Interestingly, a big battle at that 9/10/01 meeting there was a fight over the use of a cell phone by the town police chief who went by the name “P-Nut.” The cell phone – now looking like a black monolith, as short-lived MSNBC talk-show host Alec Baldwin reminded us, during an interview with 2001 actors Keir Dullea and Gary Lockwood – connected to a man named “P-Nut.” It could be argued that the Discovery spaceship, heading to Jupiter in 2001 looks a little like an elongated, thin peanut in space. Discovery, with HAL 9000, would later be destroyed – and merged with the cosmos – following the destruction of the gas giant and its metamorphosis into a sun – Lucifer!

And with 9/11/01 being a false-flag “odyssey,” I urge Dust Devil Dream readers to hop on over to Joe Bisdin’s “2001: A False Flag Odyssey.” With the name “Heywood” coming up a lot these days, it is interesting to note the link to 2001’s Heywood Floyd, that name an anagram for DEFY HOLY WOOD. Thanks Sync Book pals!

Anyway, as we have noted before, Swiss psychotherapist and psychiatrist Carl Gustav Jung (he of “synchronicity”), was having some heavy personal experiences at this time 100 years ago. It was in September 1913 that Jung last met with colleague Sigmund Freud at a conference in Munich. At the conference, Jung was hitting his stride talking about different psychological types. At the same time – as noted in David Cronenberg’s excellent film A Dangerous Method – Jung and Freud were going in different directions, Jung in a more inner, esoteric direction, Freud in a more rational, grounded and acceptable direction.

It was in September 2013, for health reasons, that I drank my last beer – a Kingfisher beer at the Taj Indian restaurant. Back in the late 80’s I moved The Kingfishers characters out of Louisiana and to more urbane San Jose, California (?!?!). There are a number of Kingfisher streets in San Jose, I recently learned, and a beverage distributor that offers Indian Kingfisher beer to clients in northern California.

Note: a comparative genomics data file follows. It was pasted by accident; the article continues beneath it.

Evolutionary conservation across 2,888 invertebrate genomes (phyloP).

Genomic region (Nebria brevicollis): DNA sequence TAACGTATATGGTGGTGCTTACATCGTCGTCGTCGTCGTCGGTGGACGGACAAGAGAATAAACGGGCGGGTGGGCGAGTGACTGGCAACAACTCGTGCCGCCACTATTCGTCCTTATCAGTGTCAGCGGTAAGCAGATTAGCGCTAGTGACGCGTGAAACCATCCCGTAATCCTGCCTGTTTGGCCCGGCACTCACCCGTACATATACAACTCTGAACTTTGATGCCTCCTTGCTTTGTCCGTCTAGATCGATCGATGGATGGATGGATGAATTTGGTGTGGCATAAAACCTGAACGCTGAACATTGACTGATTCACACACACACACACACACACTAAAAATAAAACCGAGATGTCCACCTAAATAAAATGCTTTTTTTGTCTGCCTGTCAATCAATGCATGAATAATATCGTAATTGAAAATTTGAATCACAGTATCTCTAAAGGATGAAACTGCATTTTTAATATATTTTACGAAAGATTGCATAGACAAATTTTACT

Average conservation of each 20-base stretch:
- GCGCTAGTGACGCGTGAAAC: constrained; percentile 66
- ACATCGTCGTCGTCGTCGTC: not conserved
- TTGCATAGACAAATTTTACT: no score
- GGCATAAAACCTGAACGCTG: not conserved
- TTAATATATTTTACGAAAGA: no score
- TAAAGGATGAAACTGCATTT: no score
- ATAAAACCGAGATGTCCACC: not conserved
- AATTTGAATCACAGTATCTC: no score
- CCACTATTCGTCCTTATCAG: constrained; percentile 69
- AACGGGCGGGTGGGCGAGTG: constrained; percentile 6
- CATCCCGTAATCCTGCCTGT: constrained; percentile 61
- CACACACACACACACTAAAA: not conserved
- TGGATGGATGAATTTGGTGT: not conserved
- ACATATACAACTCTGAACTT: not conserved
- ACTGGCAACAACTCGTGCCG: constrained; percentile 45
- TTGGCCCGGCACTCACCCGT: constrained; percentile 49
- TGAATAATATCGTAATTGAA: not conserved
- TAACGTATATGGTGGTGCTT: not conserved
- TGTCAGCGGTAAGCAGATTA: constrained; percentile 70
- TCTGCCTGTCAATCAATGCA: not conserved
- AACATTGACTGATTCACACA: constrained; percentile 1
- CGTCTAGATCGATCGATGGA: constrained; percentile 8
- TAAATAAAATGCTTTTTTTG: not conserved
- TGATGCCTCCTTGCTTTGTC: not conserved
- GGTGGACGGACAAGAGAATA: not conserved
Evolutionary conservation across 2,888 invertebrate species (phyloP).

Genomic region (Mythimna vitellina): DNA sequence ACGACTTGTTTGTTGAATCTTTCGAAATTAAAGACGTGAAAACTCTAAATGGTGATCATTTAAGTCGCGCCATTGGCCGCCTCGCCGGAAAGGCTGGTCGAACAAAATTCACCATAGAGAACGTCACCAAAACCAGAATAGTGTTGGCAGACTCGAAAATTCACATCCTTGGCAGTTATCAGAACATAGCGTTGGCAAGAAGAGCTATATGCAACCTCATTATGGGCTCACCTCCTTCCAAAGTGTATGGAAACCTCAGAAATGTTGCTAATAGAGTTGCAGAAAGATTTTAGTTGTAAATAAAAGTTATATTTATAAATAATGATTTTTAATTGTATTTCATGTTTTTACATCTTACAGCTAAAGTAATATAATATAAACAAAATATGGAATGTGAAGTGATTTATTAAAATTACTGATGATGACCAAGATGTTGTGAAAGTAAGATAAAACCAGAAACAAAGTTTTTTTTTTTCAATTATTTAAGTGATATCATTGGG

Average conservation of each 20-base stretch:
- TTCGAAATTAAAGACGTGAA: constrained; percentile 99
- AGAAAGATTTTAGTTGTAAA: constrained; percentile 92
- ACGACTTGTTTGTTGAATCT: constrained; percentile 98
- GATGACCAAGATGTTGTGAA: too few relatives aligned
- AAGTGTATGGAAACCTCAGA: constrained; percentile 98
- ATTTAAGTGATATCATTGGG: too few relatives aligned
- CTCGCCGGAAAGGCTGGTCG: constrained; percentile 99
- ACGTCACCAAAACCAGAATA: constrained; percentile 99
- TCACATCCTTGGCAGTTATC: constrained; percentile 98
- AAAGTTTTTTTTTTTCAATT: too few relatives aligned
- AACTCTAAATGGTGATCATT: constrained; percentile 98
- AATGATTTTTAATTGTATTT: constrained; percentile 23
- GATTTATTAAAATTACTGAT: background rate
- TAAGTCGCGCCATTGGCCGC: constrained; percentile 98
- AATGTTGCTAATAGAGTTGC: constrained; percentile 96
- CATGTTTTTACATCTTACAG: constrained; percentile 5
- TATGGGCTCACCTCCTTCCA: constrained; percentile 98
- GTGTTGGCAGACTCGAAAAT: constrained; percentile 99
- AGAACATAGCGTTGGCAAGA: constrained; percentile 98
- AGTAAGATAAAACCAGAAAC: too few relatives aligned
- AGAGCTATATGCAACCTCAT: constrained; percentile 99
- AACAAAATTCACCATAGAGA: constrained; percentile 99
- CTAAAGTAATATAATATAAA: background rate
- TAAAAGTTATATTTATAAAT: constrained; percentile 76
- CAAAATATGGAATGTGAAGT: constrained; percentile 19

Within a month, Jung was having very intense dreams and visions, his “confrontation with the unconscious.” This is when Jung experienced a dream involving a an “old man with kingfisher wings and the horns of a bull flying across the sky, carrying a bunch of keys.” Jung would go on to paint the image – a “guru” he called “Philemon” - and would soon after be struck by the synchronicity of finding a dead kingfisher by the lakeshore near his garden at his home in Zurich. The kingfisher, it is noted, was a rare sight in that area of Switzerland. Reminscent of Napoleon Bonaparte and the visits he experienced by the "Little Red Man of Destiny."

As Jung would later say: “(Philemon) was simply a superior knowledge, and he taught me psychological objectivity and the actuality of the soul. He formulated and expressed everything which I had never thought.”

Back to The Kingfishers  … I drew the comic strip – for my own pleasure, really – well into the 1990’s. I drew one panel for my college newspaper. And last month, at an art session at the Oklahoma City Museum of Art, I was inspired to paint a Kingfishers-inspired piece called “Cosmic Christmas with The Kingfishers.” I took the “Cosmic Christmas” part from the fact that the working title for the Rolling Stones’ psychedelic, late 1967 album Their Satanic Majesties Request. The lettering was swiped from the whimsical font featured on The B-52’s 1989 album Cosmic Thing.

It is my intention to bring The Kingfishers back, and placed here on Red Dirt Report, a website that was inspired by two Louisiana political websites – The Deduct Box, founded by the late John Copes (“the deduct box” was a tool Huey Long used to force Louisiana state employees to donate their money to their favorite canadidate: Long himself) and the Drudge Report-styled site The Dead Pelican, operated to this very day by Baton Rouge-area based political junkie Chad Rogers. I tip my hat to both men.

And as we merge into 2014, it seems eerily appropriate as we observe the centennial of Jung’s visions (he anticipated the coming bloodshed in Europe following the assassination of Archduke Franz Ferdinand and the hell of World War I, which began 100 years ago this summer).

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About the Author

Andrew W. Griffin

Editor & Owner.

Andrew W. Griffin received his Bachelor of Science in Journalism from...

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About Red Dirt Report

Red Dirt Report was launched July 4, 2007 as an independent news website covering all manner of news, culture, entertainment and lifestyle stories that affect and interest Oklahoma readers and readers outside of our state. Our mission is to educate, promote civic engagement and discourse on public policy, government and politics. Our experienced journalists provided balanced in-depth coverage of news stories that affect Oklahomans. Our opinion/editorial stories come from a wide range of political view points. We carry out our mission by reporting, writing, and posting news and information. read more